Are You Texting Employees on the Road?
Your church may be liable if an accident happens.
Are You Texting Employees on the Road?

The mere act of sending a text to another person does not create liability, even if the texter knows that the recipient is operating a motor vehicle. People often receive text messages while driving a vehicle, and choose not to read or respond to them. Texter liability arises only when the texter knows that:

  • the recipient is in the process of operating a motor vehicle, and
  • knows or has special reason to know that the recipient is likely to read the text message while driving.

How can one who sends a text message know that the recipient is operating a motor vehicle, and is likely to read the text message while driving? Consider the following:

  • [A] court explained this critical component of liability as follows: "When the sender has actual knowledge or special reason to know from prior texting experience or otherwise, that the recipient will view the text while driving, the sender has breached a duty of care to the public by distracting the driver." According to this language, a text message sender may know from "prior texting experience or otherwise" that a recipient will view a text while driving.
  • One way to prove that the sender of a text message knows, or should know, that the recipient is likely to read the text message while operating a motor vehicle is if a conversation occurs with multiple messages and responses. So long as the sender knows that the recipient is operating a motor vehicle, then the sender's participation in a multi-message conversation with the recipient will demonstrate that the sender knows that the recipient is reading the messages while driving.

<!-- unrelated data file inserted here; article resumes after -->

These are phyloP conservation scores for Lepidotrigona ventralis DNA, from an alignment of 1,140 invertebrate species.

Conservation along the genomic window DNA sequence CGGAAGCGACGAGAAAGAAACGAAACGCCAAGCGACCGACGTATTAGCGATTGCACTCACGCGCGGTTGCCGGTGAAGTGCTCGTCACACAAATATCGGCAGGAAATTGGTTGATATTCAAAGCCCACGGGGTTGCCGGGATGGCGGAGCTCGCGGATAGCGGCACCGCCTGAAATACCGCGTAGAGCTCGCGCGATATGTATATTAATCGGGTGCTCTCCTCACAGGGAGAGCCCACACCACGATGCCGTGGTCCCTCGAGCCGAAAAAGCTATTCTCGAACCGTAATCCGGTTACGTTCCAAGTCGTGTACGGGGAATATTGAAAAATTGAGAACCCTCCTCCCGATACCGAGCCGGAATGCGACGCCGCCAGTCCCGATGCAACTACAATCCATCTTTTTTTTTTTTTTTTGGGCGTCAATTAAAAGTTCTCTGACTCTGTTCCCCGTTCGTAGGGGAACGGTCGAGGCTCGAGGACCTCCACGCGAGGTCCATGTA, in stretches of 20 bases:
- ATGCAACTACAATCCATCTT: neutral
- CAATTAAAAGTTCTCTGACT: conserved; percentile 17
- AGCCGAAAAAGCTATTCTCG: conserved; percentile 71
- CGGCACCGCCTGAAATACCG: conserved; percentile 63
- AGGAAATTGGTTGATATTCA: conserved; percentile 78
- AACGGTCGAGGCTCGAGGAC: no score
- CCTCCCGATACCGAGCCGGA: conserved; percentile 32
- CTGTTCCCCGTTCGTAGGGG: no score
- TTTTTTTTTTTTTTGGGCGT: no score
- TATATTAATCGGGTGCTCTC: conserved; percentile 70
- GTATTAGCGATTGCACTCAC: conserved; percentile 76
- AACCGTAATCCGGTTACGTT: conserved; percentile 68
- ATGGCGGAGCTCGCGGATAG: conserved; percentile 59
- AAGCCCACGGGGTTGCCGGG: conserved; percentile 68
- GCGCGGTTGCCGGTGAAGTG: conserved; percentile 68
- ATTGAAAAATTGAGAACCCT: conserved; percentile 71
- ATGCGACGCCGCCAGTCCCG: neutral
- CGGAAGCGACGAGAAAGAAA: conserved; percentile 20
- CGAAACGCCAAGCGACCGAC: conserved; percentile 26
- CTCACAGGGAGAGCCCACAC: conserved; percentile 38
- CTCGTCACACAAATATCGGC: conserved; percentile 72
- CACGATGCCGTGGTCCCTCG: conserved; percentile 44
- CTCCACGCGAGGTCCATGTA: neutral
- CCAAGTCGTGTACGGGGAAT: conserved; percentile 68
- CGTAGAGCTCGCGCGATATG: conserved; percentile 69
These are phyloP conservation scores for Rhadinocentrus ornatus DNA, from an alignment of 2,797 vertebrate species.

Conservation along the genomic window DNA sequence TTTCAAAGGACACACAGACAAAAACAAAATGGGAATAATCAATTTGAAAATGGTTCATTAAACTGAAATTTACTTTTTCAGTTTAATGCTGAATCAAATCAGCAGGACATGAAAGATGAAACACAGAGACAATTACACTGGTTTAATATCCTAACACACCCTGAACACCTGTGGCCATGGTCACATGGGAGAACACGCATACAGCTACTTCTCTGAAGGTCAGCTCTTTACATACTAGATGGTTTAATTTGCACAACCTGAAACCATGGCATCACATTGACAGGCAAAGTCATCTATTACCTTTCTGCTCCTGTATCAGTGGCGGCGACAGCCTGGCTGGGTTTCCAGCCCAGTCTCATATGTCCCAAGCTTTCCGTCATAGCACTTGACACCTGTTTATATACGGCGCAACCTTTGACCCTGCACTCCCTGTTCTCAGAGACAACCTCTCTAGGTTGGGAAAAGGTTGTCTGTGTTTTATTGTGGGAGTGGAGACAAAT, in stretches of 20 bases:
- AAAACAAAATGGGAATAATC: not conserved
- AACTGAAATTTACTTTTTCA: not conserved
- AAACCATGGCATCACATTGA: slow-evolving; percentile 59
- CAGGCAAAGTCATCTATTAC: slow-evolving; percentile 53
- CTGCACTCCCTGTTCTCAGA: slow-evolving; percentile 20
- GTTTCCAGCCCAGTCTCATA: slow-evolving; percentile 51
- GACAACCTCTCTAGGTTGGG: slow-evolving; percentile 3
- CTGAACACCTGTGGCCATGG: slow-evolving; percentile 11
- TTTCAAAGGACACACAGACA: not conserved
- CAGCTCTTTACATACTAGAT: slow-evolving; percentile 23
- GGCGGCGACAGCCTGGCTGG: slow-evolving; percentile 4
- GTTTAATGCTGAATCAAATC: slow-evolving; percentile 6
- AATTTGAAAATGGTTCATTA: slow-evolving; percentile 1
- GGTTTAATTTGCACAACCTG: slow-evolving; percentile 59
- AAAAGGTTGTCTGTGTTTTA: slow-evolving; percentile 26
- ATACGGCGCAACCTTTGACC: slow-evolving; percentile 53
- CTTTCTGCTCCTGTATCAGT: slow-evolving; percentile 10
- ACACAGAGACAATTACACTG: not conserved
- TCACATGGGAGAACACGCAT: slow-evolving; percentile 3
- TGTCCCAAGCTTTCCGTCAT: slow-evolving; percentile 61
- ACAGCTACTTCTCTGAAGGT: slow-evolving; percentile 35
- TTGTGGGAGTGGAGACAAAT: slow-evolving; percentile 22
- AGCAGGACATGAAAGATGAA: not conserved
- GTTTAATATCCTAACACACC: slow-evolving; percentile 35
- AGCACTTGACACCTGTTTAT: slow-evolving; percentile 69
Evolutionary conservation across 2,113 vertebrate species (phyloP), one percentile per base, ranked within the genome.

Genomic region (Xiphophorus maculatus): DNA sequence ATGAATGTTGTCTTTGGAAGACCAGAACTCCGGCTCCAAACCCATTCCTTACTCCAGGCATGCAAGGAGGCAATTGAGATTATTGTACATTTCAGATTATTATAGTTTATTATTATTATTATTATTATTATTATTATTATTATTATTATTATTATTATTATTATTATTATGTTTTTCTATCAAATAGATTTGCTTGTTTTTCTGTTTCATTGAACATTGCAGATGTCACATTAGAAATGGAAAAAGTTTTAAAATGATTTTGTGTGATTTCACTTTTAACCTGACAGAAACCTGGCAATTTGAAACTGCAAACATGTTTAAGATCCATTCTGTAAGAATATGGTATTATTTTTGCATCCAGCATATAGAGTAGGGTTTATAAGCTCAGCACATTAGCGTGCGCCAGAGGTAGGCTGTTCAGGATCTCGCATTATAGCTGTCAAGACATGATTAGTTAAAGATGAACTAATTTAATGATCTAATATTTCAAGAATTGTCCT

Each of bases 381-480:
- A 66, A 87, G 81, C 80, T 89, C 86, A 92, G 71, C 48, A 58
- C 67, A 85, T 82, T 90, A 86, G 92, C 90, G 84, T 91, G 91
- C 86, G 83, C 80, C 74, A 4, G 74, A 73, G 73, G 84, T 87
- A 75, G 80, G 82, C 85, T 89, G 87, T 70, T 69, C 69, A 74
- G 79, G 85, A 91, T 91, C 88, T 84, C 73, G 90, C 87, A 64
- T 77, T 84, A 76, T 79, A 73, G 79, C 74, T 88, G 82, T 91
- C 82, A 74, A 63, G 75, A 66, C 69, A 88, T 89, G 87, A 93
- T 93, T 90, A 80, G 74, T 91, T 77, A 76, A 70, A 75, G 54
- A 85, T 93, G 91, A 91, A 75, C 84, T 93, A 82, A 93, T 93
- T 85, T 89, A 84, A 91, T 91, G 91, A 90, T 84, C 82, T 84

• In some text messaging conversations the recipient will acknowledge, directly or indirectly, that he or she is in the process of operating a motor vehicle.
  • A staff member who sends a text message to another staff member may know the recipient is engaged in operating a motor vehicle as a result of scheduling. That is, if the recipient is driving to a scheduled appointment, then the time of departure and the time of the appointment ordinarily will indicate if the recipient was driving at the time of the text messaging.
  • In the case of cell-phone conversations, the fact that the person receiving the call is driving often can be established by traffic noise, poor or variable reception, and scheduling.

Excerpted from Church Law & Tax ReportLiability for Calling Church Employees on Their Cell Phones."

This content is designed to provide accurate and authoritative information in regard to the subject matter covered. It is published with the understanding that the publisher is not engaged in rendering legal, accounting, or other professional service. If legal advice or other expert assistance is required, the services of a competent professional person should be sought. "From a Declaration of Principles jointly adopted by a Committee of the American Bar Association and a Committee of Publishers and Associations."

Due to the nature of the U.S. legal system, laws and regulations constantly change. The editors encourage readers to carefully search the site for all content related to the topic of interest and consult qualified local counsel to verify the status of specific statutes, laws, regulations, and precedential court holdings.


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